Journal Article

Utility of Fast Mycobacterial Interspersed Repetitive Unit—Variable Number Tandem Repeat Genotyping in Clinical Mycobacteriological Analysis

Caroline Allix, Philip Supply and Maryse Fauville-Dufaux

in Clinical Infectious Diseases

Published on behalf of Infectious Diseases Society of America

Volume 39, issue 6, pages 783-789
Published in print September 2004 | ISSN: 1058-4838
Published online September 2004 | e-ISSN: 1537-6591 | DOI: http://dx.doi.org/10.1086/423383
Utility of Fast Mycobacterial Interspersed Repetitive Unit—Variable Number Tandem Repeat Genotyping in Clinical Mycobacteriological Analysis

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  • Immunology
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Background. Analysis of variable numbers of tandem repeats (VNTR) of genetic elements called mycobacterial interspersed repetitive units (MIRUs) is a recently described, polymerase chain reaction (PCR)-based method used to genotype Mycobacterium tuberculosis. It is much faster, requires a smaller amount of DNA, and has approximately the same discriminatory power as the standard IS6110 restriction fragment—length polymorphism (RFLP) method. We report the adaptation and optimization of MIRU-VNTR genotyping on a capillary electrophoresis system. We describe its application to 3 typical clinical situations encountered in our laboratory (Institut Pasteur de Bruxelles, Laboratoire Tuberculose et Mycobactéries; Brussels, Belgium).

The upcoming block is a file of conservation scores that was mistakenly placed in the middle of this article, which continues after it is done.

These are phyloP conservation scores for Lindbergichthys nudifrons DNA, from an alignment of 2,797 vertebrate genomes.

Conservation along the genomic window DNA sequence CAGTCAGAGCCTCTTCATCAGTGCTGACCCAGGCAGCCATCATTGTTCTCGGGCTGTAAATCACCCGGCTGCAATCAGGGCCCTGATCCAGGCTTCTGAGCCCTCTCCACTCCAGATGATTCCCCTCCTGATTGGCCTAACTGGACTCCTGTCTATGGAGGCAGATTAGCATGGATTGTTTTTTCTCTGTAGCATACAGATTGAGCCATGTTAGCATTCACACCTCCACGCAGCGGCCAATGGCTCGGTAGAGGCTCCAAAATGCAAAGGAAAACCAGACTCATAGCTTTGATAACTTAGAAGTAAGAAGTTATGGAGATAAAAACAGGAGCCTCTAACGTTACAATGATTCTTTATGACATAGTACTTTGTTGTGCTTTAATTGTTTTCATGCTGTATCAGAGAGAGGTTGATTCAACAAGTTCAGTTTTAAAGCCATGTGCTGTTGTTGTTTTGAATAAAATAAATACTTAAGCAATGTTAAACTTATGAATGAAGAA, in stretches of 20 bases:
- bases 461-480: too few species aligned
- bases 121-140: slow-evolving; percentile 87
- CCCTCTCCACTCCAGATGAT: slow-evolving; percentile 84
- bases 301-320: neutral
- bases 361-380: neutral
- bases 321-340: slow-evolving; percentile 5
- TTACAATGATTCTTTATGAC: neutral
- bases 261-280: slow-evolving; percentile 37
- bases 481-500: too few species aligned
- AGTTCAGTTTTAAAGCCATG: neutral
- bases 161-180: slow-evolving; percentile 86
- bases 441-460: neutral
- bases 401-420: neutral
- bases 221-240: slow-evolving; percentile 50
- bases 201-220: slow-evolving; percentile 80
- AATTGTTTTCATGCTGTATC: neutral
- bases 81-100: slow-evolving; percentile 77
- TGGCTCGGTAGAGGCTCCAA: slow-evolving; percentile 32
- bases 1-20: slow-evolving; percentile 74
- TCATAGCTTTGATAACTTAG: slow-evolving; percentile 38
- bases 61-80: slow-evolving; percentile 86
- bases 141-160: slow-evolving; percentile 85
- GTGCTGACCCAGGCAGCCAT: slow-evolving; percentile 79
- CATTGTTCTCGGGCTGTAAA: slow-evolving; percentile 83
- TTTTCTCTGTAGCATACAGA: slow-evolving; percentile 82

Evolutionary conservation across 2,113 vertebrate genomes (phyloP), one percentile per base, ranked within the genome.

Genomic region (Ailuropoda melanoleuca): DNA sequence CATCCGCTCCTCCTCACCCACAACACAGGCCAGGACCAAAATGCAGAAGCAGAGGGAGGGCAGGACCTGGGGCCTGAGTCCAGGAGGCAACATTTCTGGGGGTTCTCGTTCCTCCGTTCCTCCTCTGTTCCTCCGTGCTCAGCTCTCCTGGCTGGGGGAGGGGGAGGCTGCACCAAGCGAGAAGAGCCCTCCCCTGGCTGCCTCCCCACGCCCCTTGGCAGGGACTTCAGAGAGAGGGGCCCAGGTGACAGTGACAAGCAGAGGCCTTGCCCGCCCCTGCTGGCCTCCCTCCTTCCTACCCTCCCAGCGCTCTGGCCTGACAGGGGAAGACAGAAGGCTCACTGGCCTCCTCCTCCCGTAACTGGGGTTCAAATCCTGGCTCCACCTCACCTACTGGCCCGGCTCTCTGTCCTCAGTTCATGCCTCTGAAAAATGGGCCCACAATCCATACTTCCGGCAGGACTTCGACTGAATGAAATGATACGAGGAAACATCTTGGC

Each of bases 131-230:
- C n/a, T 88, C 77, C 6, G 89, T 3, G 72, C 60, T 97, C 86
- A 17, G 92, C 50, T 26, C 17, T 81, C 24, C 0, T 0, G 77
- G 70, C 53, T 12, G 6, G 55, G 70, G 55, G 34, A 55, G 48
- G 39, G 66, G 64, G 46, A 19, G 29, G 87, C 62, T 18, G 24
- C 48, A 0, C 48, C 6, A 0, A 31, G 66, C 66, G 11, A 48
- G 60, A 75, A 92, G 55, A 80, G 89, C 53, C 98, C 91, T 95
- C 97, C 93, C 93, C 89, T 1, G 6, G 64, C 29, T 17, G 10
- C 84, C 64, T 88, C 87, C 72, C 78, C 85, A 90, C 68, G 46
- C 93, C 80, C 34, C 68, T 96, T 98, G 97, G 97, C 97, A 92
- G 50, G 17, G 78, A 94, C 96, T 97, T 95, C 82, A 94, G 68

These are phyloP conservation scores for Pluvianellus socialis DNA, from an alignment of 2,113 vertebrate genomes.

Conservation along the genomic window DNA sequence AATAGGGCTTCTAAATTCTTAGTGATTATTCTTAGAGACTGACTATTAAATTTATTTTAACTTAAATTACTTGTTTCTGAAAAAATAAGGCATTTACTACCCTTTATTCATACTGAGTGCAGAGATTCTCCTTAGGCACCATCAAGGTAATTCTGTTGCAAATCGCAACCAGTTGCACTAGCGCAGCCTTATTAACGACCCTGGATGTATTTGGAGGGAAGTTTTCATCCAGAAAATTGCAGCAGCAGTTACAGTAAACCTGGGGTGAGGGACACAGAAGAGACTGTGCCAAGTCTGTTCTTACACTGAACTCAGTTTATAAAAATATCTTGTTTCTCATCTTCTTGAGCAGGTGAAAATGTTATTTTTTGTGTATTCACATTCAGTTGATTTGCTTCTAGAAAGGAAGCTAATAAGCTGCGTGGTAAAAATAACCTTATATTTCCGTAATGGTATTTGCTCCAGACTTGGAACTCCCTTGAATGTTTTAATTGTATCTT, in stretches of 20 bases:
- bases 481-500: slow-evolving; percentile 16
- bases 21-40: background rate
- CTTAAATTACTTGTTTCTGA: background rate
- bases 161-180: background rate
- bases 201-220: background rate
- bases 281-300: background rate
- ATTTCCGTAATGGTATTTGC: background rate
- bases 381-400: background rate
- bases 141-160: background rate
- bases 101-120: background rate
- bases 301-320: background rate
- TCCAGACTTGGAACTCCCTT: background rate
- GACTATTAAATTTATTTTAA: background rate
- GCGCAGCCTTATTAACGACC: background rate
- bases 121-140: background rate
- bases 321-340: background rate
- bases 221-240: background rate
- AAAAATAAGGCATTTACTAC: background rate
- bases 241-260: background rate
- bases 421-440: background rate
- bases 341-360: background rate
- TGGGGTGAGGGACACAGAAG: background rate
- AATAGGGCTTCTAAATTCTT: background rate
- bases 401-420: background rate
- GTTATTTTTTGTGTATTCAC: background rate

Methods. MIRU-VNTR genotyping was performed on heat-inactivated M. tuberculosis cultures obtained from clinical specimens on Löwenstein solid medium or in mycobacteria growth indicator liquid tubes (Becton Dickinson). After amplification of 12 genomic loci using 4 different multiplex PCRs, DNA fragments were separated by capillary electrophoresis using the ABI Prism 3100-Avant Genetic Analyzer (Applied Biosystems). Sizing of the PCR fragments and assignment of the various MIRU-VNTR alleles were done using the GeneScan and customized Genotyper software packages (PE Applied Biosystem).

Results. Clustering on the basis of IS6110 fingerprinting of isolates from 3 different patients attending the same hospital was confirmed by MIRU-VNTR typing. This concordance between 2 independent, highly discriminatory techniques was decisive in triggering an epidemiological inquiry that led to identification of a bronchoscopy-related tuberculosis nosocomial infection. A mixed tuberculosis infection in a patient whose infection was initially suspected as a result of the IS6110 RFLP method was clearly identified by MIRU-VNTR typing. Finally, automated MIRU-VNTR analysis permitted the identification of laboratory contamination in 6 liquid cultures of M. tuberculosis within several hours.

Conclusion. These examples illustrate the utility of this genotyping technique for quick and accurate resolution of problems commonly encountered in clinical mycobacteriology.

Journal Article.  3919 words.  Illustrated.

Subjects: Infectious Diseases ; Immunology ; Public Health and Epidemiology ; Microbiology

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